Wednesday, May 21, 2014

Wanted: Fruit Plaintiffs for Class-Action Lawsuit

I spent the last week and a half waiting for my papaya to ripen. Oh, sure, I filled in the gaps with a few other activities here and there, but mostly I waited. It takes time for a papaya to get moldy and dimpley and soft enough—right on the cusp of rotting, yet at its sweetest, most succulent peak. Those tricky effers are hard to gauge, making them high-risk investments. I spent almost $4 on mine. But what happens when you cut into a pricey piece of fruit that doesn’t pay off? Who should be held accountable—the store, the grower or the buyer? 

In my papaya-ripening experience, I have observed moldy + mushy = bright orange, luscious papaya on the inside. And while this papaya was moldy, it wasn't mushy yet. But I refused to put my knife on hold any longer with all that mold accruing, so I cut into it, only to find it lacking in the bright-orange, peak-lusciousness department. It was pale and still kind of firm in places. I tried timing it right, but maybe this was all my poor papaya was ever meant to be. Maybe it was merely the little papaya that couldn’t. 

Should I have felt compassion for this underachieving piece of fruit? Perhaps, but after plunking down $4, plus a week and a half of waiting, I was pissed. All that painstaking patience, and for what—a pallid, underperforming papaya. So I decided to sue Monsanto for damages. I don't care that it was a Mexican papaya—and Hawaiian papayas are the ones that are genetically modified. I've wanted to sue Monsanto for awhile, and now is as good a time as any. Think of it as bombing Iraq for 9/11. Saddam Monsanto had it coming. And I have the WMD.

If you, too, were traumatized by a Weapon of Mass Disappointment in the past 180 days, you can get in on the action.

Are you a fruit buyer who waited patiently, only to be the victim of a fruit-ripening malfunction? Did it refuse to ripen? Was it rotten? Or do you just want to sue a nefarious corporation? Let’s hold Monsanto accountable!  
If you bought a piece of fruit from a retailer in the last 180 days that underperformed, and you still have your toxic BPA-coated cash register receipt, you are eligible to sue Monsanto for a refund, plus pain and suffering for wasted time and heartbreak accrued during the ripening process.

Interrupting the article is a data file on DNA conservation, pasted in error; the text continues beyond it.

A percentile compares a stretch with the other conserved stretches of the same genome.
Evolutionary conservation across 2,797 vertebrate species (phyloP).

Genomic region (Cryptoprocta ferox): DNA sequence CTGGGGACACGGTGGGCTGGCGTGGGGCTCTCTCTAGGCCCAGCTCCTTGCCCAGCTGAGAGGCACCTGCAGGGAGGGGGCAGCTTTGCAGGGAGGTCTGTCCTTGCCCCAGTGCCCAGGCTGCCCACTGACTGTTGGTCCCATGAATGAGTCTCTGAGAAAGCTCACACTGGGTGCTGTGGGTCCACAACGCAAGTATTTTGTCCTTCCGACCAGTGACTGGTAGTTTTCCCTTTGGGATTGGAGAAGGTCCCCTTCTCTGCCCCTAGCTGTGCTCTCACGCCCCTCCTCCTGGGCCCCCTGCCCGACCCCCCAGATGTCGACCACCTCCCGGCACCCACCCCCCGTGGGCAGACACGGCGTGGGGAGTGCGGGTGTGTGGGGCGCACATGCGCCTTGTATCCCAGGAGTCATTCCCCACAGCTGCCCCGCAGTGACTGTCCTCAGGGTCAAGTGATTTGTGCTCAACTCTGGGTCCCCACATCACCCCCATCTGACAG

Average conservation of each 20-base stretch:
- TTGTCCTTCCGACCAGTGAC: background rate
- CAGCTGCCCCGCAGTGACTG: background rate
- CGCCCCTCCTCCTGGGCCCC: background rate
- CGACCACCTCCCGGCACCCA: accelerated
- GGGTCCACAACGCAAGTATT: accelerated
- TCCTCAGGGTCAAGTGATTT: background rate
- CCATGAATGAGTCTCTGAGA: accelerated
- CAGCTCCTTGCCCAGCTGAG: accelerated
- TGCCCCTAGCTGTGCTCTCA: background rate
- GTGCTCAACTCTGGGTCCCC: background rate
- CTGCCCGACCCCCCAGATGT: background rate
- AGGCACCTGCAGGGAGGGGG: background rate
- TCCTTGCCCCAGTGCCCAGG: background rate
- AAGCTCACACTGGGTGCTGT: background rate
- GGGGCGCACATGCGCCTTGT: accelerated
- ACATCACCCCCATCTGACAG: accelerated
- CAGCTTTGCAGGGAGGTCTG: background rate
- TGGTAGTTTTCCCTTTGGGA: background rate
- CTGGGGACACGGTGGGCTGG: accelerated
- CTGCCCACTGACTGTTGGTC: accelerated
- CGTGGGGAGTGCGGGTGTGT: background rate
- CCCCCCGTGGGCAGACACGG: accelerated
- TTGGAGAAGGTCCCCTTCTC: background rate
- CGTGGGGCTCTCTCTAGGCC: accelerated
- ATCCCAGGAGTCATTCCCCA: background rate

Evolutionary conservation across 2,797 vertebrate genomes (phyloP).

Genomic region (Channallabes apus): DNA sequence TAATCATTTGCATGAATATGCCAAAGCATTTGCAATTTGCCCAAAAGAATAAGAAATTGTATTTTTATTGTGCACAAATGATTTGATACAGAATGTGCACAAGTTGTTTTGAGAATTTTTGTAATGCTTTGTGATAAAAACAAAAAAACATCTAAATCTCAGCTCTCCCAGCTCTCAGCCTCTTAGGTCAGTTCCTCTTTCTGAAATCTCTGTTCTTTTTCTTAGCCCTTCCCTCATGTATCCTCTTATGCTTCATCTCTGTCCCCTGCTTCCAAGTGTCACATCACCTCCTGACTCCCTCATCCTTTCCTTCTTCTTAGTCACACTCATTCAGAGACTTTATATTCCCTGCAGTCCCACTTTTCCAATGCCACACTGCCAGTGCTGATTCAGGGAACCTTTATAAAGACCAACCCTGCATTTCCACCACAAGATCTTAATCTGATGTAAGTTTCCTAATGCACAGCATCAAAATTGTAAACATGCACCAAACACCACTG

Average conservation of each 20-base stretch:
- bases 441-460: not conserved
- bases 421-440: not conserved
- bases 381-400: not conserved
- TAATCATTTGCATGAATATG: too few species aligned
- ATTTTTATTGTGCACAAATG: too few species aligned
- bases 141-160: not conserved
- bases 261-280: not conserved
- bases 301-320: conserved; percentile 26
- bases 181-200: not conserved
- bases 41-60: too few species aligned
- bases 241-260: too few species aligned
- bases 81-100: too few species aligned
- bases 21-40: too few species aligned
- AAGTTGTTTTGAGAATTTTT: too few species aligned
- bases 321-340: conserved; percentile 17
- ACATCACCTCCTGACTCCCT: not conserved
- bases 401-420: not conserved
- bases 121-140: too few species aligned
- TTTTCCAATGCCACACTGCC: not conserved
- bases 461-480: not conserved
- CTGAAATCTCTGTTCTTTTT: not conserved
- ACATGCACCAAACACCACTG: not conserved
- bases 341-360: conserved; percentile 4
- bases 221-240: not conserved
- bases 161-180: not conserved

Don't let the terrorists win! 
Please send receipts to the law firm of Lentil Breakdown.  

Well, I better get going. There’s a green mango on my counter, and I've got lots of waiting to do.

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Saturday, May 10, 2014

Exclamation Points and Green Garbanzo Beans

I may not be the most punctual blogger, but I am the most punctuational. I can't stop myself from using commas. As de rigueur as it is these days to be a comma minimalist, I am old school and do what I was taught in my old school—place a comma between two independent clauses that are connected by a conjunction. I just can’t seem to shake it. Whenever I try, I see my teachers rolling over under their perfectly punctuated gravestones. But the same set-in-stone rule doesn’t apply to exclamation points. The only rule is discretion. Some loudmouths abuse this privilege by overexclamating; thereby, offending grammarians, librarians, and food-blogging authoritarians.

Why do some people use exclamation points when casually writing “hello,” while others save them for when their hair is on fire (which incidentally, is a little odd that they’re still typing while engulfed in flames)? Is the overexclamator a certain personality type? Do they naturally have more energy and joie de vivre, or is it merely an attempt at branding oneself as upbeat? Perhaps they are sincerely misguided in their inappropriate emoting, but I'm thinking there's a vast network of cokeheads in dank basements, and these exclamation points are cryptic cries for help. Betty Ford Center: take note. You could glean names for your mailing list by trolling punctuation marks.

Why all the hullabaloo over such a trivial point? An inappropriate exclamation point not only sets the reader up for disappointment by diluting its power when used again, it dumbs down the now. You might as well just dot your “i” with a daisy, make a paisley apostrophe, and call it a day. I’m not trying to be overly pedantic or semantic, but just as Gwyneth and Chris made a conscious uncoupling, I think people should practice conscious unexclamating. If you exclaim indiscriminately, it will ruin it for all the other exclamation points. 

Case in points from two Seinfeld characters:

Newman: Hell-oooo, Jerry.
Uncle Leo: Hell-oooo, Jerry!
Newman: Hell-oooo, Jerry!
Uncle Leo: Hell-oooo, Jerry!

See my points?

If you’re wondering what these grumblings have  to do with green garbanzos, I'll tell you. After spending 20 minutes at the store, meticulously picking out the freshest, firmest ones, I harrumphed myself home, only to embark on 40 more minutes of masochism, shelling the beans. Thank god for the tequila that miraculously appeared in my shot glass to lessen the pain. Note to garbanzos: I would like my hour back. You were fresh and lovely, but for the time spent, I could have given a TED talk, pontificating on the perils of overpromising through overexclamating. Instead, I got a cup of effing beans. Let me repunctuate. Instead, I got a cup of effing beans!


1 pot water
1 cup effing beans

Boil the effers for three minutes and enjoy (if you haven't already hung yourself).
Salt and eat like edamame, or do something else with them.

Maybe you could sautée the effers with broccoli, garlic, marjoram and pasta in olive oil. 

Wanna know more about green garbanzos? Be my guest. 

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